U.S. Representative Richard Hanna is happy to announce that Remington has landed a contract to supply the Armed forces of the Philippines with 50,000 R4 rifles. The contract will earn Remington $47 million.
Remington is to begin work immediately and have the order delivered in 2014. The contract is for more than just rifles and includes, spare parts, accessories and training.
“The award of this competitive contract continues to prove Remington’s excellence in the industry worldwide,” Rep. Hanna said in a press release. “I have full confidence that this contract will be fulfilled with the high quality and standards that define our Ilion workforce. The proven performance of Remington’s quality products keeps attracting buyers at home and abroad.”
The Armed Forces of the Philippines currently employs a small handful of different rifles, including American-made M16, M4, CAR-15 and Philippine-made PVAR rifles, which are all AR-15 variants, as well as Heckler & Koch G36, Steyr AUG and IMI Galil rifles.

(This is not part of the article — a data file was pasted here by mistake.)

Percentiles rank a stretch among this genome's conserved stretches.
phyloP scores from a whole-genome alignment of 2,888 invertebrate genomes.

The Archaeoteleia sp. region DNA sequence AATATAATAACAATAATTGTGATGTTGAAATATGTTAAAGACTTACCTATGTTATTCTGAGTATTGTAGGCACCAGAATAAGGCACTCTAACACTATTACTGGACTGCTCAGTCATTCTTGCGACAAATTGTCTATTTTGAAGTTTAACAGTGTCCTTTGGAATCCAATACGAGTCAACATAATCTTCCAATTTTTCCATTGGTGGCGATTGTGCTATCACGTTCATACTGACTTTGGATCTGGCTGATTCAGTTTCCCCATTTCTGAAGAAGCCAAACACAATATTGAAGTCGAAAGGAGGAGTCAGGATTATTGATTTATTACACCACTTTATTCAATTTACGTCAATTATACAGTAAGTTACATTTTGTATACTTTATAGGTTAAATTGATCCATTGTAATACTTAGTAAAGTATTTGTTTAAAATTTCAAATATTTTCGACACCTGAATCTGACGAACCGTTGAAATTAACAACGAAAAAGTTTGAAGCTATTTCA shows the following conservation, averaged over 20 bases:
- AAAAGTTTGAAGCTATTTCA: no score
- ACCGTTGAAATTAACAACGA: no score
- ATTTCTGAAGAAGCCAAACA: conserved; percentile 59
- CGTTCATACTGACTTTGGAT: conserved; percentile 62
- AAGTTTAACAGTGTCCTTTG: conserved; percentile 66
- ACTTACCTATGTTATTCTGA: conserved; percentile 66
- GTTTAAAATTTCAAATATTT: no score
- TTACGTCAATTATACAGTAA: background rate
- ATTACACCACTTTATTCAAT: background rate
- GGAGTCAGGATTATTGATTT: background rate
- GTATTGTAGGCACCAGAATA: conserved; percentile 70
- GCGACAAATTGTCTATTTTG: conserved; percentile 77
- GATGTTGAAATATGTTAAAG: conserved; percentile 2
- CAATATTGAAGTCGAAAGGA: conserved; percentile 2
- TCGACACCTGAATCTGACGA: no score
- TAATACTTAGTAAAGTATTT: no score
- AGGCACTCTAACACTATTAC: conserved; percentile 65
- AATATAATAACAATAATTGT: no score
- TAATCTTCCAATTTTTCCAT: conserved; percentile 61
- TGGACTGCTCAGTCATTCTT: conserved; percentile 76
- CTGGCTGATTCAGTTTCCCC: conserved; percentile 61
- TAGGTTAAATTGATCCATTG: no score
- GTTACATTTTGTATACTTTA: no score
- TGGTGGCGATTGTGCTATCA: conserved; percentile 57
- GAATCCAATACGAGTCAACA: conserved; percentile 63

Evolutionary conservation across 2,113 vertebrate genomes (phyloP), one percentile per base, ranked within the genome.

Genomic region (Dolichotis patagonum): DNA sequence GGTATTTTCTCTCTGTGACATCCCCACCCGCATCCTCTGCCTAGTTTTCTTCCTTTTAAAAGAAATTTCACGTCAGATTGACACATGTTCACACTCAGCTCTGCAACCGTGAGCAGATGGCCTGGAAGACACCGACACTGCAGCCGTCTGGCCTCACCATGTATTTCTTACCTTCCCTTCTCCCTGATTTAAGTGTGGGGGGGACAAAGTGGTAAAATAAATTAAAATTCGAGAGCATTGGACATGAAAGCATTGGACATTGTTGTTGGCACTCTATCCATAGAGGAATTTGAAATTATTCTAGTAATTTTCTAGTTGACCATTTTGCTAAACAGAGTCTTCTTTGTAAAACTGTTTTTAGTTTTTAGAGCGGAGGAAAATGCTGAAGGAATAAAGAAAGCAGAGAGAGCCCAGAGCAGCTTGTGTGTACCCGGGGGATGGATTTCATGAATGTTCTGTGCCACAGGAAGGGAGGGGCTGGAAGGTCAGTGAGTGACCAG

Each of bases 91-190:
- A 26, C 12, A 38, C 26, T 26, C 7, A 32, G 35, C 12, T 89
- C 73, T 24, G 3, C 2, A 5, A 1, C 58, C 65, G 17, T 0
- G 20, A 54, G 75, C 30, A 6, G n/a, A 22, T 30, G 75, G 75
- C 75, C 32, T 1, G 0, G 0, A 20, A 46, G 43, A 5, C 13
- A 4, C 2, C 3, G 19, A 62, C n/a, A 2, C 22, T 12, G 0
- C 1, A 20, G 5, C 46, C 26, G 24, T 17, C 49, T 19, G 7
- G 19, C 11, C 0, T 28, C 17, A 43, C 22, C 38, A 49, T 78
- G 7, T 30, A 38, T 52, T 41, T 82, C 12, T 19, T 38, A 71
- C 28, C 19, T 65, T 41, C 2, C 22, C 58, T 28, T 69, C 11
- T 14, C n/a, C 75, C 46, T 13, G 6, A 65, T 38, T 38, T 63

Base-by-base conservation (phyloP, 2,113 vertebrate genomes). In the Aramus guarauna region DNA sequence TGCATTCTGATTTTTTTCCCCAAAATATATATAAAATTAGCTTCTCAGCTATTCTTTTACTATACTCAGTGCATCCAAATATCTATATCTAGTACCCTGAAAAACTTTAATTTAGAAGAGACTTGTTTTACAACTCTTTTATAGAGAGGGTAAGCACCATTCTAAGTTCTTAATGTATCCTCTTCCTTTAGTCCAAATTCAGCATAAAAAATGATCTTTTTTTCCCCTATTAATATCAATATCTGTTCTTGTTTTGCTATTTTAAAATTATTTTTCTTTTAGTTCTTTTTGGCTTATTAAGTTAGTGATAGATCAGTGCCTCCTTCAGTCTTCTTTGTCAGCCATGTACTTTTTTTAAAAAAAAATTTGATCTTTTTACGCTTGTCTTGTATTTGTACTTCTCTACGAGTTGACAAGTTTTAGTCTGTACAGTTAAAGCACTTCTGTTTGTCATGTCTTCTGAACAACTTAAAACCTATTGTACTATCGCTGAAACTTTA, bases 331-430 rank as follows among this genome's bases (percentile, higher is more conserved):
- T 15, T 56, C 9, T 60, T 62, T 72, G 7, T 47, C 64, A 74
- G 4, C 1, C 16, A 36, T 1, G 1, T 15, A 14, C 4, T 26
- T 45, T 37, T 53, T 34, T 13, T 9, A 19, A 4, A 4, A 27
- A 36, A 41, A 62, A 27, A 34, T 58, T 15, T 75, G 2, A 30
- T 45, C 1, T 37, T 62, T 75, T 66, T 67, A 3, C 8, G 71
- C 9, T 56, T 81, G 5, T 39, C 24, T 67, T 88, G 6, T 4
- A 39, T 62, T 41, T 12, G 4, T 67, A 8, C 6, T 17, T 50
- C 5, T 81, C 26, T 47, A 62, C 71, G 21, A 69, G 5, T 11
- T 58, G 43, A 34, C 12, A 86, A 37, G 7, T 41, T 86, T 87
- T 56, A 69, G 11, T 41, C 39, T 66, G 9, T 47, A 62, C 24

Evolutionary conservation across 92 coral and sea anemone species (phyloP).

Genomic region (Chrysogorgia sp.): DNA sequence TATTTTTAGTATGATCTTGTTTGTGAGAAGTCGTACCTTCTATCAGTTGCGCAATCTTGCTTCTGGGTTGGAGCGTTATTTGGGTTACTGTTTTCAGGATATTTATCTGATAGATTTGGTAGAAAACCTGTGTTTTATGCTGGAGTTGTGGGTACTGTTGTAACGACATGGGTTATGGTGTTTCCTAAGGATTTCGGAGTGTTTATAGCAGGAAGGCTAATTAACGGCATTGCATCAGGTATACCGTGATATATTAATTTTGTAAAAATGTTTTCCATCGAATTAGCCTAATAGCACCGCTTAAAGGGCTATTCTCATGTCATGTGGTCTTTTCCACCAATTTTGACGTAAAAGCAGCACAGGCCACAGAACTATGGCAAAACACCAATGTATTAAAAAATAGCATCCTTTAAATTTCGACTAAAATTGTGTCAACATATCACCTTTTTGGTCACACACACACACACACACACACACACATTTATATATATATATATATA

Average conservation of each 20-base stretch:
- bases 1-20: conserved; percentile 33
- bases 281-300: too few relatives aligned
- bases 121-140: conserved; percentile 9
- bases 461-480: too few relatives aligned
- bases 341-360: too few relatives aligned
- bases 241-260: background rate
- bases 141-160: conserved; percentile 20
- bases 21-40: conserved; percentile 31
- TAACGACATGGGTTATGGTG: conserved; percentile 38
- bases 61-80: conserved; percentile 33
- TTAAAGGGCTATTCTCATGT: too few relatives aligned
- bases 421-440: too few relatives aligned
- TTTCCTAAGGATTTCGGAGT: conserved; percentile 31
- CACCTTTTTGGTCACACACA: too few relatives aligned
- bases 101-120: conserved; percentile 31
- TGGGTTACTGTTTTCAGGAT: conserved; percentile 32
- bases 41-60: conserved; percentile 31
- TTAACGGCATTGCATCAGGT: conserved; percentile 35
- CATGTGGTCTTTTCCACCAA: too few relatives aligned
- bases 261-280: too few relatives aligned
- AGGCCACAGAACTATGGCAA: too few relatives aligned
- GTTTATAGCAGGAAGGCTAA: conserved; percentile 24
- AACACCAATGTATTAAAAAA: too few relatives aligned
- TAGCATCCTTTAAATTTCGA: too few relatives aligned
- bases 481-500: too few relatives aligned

The Remington R4 is essentially a Remington-made M4 carbine, the most commonly-issued rifle in the U.S. Army.
The R4 has a 14.5-inch one-in-seven rifled barrel, standard carbine stock and handguard and flattop upper receiver with a carry handle sight. It comes standard with an A2-style flash hider but can be ordered with an Advanced Armament Corp. AAC Blackout flash hider/suppressor mount and M4-2000 suppressor. Remington supplies them with USGI-style magazines and Magpul PMags.
Remington makes three R4 variants, an even shorter, 11.5-inch carbine, a close-quarters combat personal defense weapon, or PDW, with a seven-inch barrel and a full-size M16-type rifle with a 20-inch barrel.
All the details and specifications of the R4 family can be found on the Remington Defense website.
This is happy news for Remington as they were underbid earlier this year for a major M4 carbine contract with the U.S. Army. FN-USA came in at the last hour with the lowest bid.
The Army put out a call for an up-to $180 million infinite quantity, infinite delivery (IDIQ) contract for M4 carbines, with a minimum of 24,000 rifles to be ordered. Remington was initially awarded the contract until the Government Accountability Office reviewed the contract following a petition by Colt.
Eventually the Army asked the qualified companies to re-bid on the contract with FN-USA offering the most affordable bid, settling with the Army for an order of 120,000 rifles for $84 million.